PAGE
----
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Boiling point of ethers and alkanes

  1. May 19, 2014 #1
    My organic chemistry textbook says that ethers generally have higher boiling points than alkanes because of dipole-diole interactions, but why then does hexane have a higher boiling point than ethyl-propyl-ether? Is this principle then not true for larger alkanes with 5 or more carbons? Diethyl ether also has a higher boiling point than pentane, but then butane has a higher B.P than ethyl methyl ether.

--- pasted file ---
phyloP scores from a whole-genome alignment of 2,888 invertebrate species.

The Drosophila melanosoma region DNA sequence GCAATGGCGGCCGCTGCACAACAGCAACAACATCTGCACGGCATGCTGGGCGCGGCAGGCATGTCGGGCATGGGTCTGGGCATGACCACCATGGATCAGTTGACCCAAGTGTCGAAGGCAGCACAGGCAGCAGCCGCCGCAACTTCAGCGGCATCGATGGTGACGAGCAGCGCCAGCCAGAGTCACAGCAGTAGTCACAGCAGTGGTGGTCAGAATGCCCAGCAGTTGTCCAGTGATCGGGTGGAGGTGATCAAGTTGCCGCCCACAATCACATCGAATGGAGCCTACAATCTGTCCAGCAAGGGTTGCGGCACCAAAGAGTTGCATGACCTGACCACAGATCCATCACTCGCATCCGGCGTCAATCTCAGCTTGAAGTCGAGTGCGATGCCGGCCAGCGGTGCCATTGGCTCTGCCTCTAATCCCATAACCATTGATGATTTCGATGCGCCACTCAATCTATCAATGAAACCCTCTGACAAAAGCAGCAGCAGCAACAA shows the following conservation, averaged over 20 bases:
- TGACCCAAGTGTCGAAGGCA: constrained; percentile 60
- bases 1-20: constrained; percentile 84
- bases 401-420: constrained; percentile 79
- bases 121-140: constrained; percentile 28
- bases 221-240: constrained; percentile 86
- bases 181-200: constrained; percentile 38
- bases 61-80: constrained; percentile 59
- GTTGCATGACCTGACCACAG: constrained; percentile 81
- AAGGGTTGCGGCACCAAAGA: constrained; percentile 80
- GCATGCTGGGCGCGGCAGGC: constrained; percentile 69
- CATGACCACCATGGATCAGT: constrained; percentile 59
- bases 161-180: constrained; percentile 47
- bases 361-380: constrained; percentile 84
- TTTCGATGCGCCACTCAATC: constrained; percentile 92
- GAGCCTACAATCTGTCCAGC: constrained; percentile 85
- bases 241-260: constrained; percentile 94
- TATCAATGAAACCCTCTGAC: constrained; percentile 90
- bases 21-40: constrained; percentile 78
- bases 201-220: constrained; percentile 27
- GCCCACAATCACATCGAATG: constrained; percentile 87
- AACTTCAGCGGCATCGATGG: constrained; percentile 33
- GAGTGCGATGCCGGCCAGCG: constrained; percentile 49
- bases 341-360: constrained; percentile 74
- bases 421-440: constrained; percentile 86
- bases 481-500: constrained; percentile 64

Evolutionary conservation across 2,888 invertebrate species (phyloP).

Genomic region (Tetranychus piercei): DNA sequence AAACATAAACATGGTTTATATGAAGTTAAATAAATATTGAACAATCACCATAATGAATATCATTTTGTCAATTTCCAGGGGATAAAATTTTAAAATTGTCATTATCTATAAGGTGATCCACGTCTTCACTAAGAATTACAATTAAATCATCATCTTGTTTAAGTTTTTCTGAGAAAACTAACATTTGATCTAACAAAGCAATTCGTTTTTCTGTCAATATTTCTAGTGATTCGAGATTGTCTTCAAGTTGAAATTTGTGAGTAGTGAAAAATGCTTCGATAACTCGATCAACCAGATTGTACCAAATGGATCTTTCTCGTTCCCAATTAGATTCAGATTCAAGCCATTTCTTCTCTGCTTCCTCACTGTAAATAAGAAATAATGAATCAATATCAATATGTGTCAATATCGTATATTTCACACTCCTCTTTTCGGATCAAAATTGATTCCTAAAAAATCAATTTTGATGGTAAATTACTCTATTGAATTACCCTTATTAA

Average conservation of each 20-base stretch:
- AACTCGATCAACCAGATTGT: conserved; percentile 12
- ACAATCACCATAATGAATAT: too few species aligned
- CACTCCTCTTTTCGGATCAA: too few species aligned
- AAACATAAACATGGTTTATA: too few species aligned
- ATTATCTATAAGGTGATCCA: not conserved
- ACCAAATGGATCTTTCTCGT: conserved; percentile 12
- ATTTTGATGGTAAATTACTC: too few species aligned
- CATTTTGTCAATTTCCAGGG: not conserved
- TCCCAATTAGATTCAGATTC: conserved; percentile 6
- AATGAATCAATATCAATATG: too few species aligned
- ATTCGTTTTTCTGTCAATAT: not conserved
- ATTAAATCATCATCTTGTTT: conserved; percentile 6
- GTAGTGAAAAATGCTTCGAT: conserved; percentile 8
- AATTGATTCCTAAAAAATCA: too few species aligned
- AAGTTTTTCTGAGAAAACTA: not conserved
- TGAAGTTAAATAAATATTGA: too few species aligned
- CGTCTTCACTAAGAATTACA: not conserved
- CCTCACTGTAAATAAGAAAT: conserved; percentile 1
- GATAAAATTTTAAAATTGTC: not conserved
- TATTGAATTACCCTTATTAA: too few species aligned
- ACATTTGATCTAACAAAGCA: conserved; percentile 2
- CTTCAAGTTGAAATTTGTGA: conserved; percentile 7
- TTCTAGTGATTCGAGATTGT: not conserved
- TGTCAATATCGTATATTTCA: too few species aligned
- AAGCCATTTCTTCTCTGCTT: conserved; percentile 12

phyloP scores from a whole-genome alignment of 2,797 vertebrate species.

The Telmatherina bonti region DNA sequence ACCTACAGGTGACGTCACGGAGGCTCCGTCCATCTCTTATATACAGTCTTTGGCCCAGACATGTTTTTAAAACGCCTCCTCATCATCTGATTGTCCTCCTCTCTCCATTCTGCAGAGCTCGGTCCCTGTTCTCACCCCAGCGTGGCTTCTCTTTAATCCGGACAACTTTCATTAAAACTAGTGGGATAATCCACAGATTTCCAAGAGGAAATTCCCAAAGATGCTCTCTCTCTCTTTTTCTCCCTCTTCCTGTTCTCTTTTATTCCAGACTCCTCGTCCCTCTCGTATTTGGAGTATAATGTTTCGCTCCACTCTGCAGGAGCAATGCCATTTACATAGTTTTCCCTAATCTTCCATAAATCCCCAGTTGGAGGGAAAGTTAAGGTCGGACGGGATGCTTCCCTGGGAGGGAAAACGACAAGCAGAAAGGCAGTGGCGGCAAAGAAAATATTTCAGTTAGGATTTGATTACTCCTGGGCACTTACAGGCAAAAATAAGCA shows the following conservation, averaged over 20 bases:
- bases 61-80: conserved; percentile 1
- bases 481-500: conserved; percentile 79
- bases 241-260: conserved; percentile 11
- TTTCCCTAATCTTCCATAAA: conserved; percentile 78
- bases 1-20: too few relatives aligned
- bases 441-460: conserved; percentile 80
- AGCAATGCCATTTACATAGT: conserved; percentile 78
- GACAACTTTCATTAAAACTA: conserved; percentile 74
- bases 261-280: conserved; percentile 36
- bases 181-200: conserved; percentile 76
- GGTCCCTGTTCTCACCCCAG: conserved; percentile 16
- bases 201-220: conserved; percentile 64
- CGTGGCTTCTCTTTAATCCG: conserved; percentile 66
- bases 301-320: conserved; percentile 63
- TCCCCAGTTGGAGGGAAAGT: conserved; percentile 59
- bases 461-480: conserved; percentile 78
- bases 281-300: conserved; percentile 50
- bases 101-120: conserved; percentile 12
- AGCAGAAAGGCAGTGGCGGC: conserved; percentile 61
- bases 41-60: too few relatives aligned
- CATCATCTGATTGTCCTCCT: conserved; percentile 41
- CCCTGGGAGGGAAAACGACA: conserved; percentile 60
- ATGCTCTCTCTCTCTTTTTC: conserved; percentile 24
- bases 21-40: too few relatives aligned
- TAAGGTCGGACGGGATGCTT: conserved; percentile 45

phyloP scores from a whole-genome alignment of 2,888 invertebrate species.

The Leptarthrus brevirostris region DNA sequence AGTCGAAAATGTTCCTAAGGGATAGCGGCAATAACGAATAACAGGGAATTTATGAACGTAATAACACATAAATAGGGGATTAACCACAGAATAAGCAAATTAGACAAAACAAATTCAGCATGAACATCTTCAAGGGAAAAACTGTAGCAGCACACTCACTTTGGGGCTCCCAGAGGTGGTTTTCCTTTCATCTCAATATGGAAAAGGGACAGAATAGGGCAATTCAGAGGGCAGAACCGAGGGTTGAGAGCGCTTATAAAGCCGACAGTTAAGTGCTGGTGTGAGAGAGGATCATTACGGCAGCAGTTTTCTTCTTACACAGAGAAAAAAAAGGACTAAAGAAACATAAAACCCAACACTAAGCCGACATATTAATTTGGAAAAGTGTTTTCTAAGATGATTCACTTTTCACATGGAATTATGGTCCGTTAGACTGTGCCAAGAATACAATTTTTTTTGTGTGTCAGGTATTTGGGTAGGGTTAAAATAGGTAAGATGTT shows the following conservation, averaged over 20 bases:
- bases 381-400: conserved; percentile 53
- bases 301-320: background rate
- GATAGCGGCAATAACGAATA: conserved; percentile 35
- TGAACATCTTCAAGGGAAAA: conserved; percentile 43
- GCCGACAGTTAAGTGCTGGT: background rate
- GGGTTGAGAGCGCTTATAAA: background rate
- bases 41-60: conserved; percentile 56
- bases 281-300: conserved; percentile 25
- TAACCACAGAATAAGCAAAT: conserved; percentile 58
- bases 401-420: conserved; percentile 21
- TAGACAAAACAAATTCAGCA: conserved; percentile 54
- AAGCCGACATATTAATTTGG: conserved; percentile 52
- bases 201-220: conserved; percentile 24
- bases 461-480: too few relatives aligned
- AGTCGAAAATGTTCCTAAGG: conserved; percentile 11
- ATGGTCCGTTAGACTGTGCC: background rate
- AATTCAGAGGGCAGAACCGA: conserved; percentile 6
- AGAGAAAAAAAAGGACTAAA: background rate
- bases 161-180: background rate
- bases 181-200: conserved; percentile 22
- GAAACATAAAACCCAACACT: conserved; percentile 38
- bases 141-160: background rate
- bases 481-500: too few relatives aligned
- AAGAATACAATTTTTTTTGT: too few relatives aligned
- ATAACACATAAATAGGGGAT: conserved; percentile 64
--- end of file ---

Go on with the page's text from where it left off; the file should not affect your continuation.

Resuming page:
2. jcsd
  3. May 20, 2014 #2
    2 reasons:

    1) As an alkane or alkyl gets longer but does not branch, its BP increases b/c it can have more Van der Waals interactions; thus, ethyl-propyl-ether has a higher bp than ethyl methyl ether;;; hexane has a higher BP than pentance, etc.


    hope this helps.
     
  4. May 21, 2014 #3

    Borek

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    Staff: Mentor

    IMHO "generally" suggests it is just a rule of thumb, and as such can often fail.
     
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